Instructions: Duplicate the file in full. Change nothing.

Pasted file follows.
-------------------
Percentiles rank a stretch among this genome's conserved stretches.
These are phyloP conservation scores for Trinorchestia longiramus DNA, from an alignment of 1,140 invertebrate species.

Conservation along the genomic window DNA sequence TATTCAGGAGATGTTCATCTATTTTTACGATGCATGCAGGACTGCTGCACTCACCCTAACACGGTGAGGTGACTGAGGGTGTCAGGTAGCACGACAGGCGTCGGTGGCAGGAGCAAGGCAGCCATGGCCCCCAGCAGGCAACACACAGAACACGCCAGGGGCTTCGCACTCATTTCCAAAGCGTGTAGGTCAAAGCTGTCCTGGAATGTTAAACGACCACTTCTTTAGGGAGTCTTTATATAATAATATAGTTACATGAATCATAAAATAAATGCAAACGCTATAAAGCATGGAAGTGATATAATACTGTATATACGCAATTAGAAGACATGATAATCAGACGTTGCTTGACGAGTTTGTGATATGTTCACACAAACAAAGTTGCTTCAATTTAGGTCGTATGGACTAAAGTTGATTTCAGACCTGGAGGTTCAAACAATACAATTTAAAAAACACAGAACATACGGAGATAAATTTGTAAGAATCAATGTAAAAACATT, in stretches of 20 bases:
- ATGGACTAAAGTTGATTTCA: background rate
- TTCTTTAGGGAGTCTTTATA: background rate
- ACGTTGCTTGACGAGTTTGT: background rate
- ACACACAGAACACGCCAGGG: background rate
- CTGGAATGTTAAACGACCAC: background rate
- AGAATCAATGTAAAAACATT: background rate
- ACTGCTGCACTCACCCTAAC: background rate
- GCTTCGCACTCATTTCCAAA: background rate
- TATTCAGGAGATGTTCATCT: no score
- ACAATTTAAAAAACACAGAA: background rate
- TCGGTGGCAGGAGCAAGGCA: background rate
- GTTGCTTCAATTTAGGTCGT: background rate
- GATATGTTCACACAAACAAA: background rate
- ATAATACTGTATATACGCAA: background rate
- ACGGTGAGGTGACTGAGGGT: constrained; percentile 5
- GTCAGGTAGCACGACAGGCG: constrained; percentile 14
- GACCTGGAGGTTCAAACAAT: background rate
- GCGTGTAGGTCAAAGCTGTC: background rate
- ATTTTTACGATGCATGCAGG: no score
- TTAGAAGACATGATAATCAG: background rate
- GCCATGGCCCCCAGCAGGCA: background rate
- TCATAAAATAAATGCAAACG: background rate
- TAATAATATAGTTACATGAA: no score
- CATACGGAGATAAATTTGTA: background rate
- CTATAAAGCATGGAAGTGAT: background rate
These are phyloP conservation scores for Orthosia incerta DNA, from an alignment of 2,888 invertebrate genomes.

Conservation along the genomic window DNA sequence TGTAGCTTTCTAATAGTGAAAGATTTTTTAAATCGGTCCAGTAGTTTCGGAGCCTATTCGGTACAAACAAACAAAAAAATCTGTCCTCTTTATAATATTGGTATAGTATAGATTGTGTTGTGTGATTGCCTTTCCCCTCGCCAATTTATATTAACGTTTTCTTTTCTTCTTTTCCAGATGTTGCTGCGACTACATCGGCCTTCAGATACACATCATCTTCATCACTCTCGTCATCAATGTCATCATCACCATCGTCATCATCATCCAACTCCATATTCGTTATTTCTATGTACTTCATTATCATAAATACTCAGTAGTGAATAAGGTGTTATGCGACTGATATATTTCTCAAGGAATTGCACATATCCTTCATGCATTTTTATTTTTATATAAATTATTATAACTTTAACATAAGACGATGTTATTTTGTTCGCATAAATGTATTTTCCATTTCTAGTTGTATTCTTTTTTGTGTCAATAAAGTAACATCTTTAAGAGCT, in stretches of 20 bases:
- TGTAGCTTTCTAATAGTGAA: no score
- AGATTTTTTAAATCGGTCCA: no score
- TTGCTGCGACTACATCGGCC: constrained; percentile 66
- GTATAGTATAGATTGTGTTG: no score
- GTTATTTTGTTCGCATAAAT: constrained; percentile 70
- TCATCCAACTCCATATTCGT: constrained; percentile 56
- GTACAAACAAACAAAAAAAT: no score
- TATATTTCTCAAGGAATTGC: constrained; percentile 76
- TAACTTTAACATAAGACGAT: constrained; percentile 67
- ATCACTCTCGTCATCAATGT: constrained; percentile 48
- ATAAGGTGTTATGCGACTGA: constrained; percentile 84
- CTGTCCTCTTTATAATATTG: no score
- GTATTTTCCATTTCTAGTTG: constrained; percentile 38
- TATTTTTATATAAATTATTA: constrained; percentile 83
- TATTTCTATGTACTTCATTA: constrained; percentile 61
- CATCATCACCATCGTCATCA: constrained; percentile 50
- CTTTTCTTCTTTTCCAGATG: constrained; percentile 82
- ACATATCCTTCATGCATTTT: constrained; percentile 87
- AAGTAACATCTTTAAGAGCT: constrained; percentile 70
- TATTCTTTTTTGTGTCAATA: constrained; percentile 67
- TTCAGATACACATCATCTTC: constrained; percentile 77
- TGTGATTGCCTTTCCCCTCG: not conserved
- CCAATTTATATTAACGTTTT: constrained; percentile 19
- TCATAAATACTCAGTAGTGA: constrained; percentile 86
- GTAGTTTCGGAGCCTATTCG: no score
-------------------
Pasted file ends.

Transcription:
Percentiles rank a stretch among this genome's conserved stretches.
These are phyloP conservation scores for Trinorchestia longiramus DNA, from an alignment of 1,140 invertebrate species.

Conservation along the genomic window DNA sequence TATTCAGGAGATGTTCATCTATTTTTACGATGCATGCAGGACTGCTGCACTCACCCTAACACGGTGAGGTGACTGAGGGTGTCAGGTAGCACGACAGGCGTCGGTGGCAGGAGCAAGGCAGCCATGGCCCCCAGCAGGCAACACACAGAACACGCCAGGGGCTTCGCACTCATTTCCAAAGCGTGTAGGTCAAAGCTGTCCTGGAATGTTAAACGACCACTTCTTTAGGGAGTCTTTATATAATAATATAGTTACATGAATCATAAAATAAATGCAAACGCTATAAAGCATGGAAGTGATATAATACTGTATATACGCAATTAGAAGACATGATAATCAGACGTTGCTTGACGAGTTTGTGATATGTTCACACAAACAAAGTTGCTTCAATTTAGGTCGTATGGACTAAAGTTGATTTCAGACCTGGAGGTTCAAACAATACAATTTAAAAAACACAGAACATACGGAGATAAATTTGTAAGAATCAATGTAAAAACATT, in stretches of 20 bases:
- ATGGACTAAAGTTGATTTCA: background rate
- TTCTTTAGGGAGTCTTTATA: background rate
- ACGTTGCTTGACGAGTTTGT: background rate
- ACACACAGAACACGCCAGGG: background rate
- CTGGAATGTTAAACGACCAC: background rate
- AGAATCAATGTAAAAACATT: background rate
- ACTGCTGCACTCACCCTAAC: background rate
- GCTTCGCACTCATTTCCAAA: background rate
- TATTCAGGAGATGTTCATCT: no score
- ACAATTTAAAAAACACAGAA: background rate
- TCGGTGGCAGGAGCAAGGCA: background rate
- GTTGCTTCAATTTAGGTCGT: background rate
- GATATGTTCACACAAACAAA: background rate
- ATAATACTGTATATACGCAA: background rate
- ACGGTGAGGTGACTGAGGGT: constrained; percentile 5
- GTCAGGTAGCACGACAGGCG: constrained; percentile 14
- GACCTGGAGGTTCAAACAAT: background rate
- GCGTGTAGGTCAAAGCTGTC: background rate
- ATTTTTACGATGCATGCAGG: no score
- TTAGAAGACATGATAATCAG: background rate
- GCCATGGCCCCCAGCAGGCA: background rate
- TCATAAAATAAATGCAAACG: background rate
- TAATAATATAGTTACATGAA: no score
- CATACGGAGATAAATTTGTA: background rate
- CTATAAAGCATGGAAGTGAT: background rate
These are phyloP conservation scores for Orthosia incerta DNA, from an alignment of 2,888 invertebrate genomes.

Conservation along the genomic window DNA sequence TGTAGCTTTCTAATAGTGAAAGATTTTTTAAATCGGTCCAGTAGTTTCGGAGCCTATTCGGTACAAACAAACAAAAAAATCTGTCCTCTTTATAATATTGGTATAGTATAGATTGTGTTGTGTGATTGCCTTTCCCCTCGCCAATTTATATTAACGTTTTCTTTTCTTCTTTTCCAGATGTTGCTGCGACTACATCGGCCTTCAGATACACATCATCTTCATCACTCTCGTCATCAATGTCATCATCACCATCGTCATCATCATCCAACTCCATATTCGTTATTTCTATGTACTTCATTATCATAAATACTCAGTAGTGAATAAGGTGTTATGCGACTGATATATTTCTCAAGGAATTGCACATATCCTTCATGCATTTTTATTTTTATATAAATTATTATAACTTTAACATAAGACGATGTTATTTTGTTCGCATAAATGTATTTTCCATTTCTAGTTGTATTCTTTTTTGTGTCAATAAAGTAACATCTTTAAGAGCT, in stretches of 20 bases:
- TGTAGCTTTCTAATAGTGAA: no score
- AGATTTTTTAAATCGGTCCA: no score
- TTGCTGCGACTACATCGGCC: constrained; percentile 66
- GTATAGTATAGATTGTGTTG: no score
- GTTATTTTGTTCGCATAAAT: constrained; percentile 70
- TCATCCAACTCCATATTCGT: constrained; percentile 56
- GTACAAACAAACAAAAAAAT: no score
- TATATTTCTCAAGGAATTGC: constrained; percentile 76
- TAACTTTAACATAAGACGAT: constrained; percentile 67
- ATCACTCTCGTCATCAATGT: constrained; percentile 48
- ATAAGGTGTTATGCGACTGA: constrained; percentile 84
- CTGTCCTCTTTATAATATTG: no score
- GTATTTTCCATTTCTAGTTG: constrained; percentile 38
- TATTTTTATATAAATTATTA: constrained; percentile 83
- TATTTCTATGTACTTCATTA: constrained; percentile 61
- CATCATCACCATCGTCATCA: constrained; percentile 50
- CTTTTCTTCTTTTCCAGATG: constrained; percentile 82
- ACATATCCTTCATGCATTTT: constrained; percentile 87
- AAGTAACATCTTTAAGAGCT: constrained; percentile 70
- TATTCTTTTTTGTGTCAATA: constrained; percentile 67
- TTCAGATACACATCATCTTC: constrained; percentile 77
- TGTGATTGCCTTTCCCCTCG: not conserved
- CCAATTTATATTAACGTTTT: constrained; percentile 19
- TCATAAATACTCAGTAGTGA: constrained; percentile 86
- GTAGTTTCGGAGCCTATTCG: no score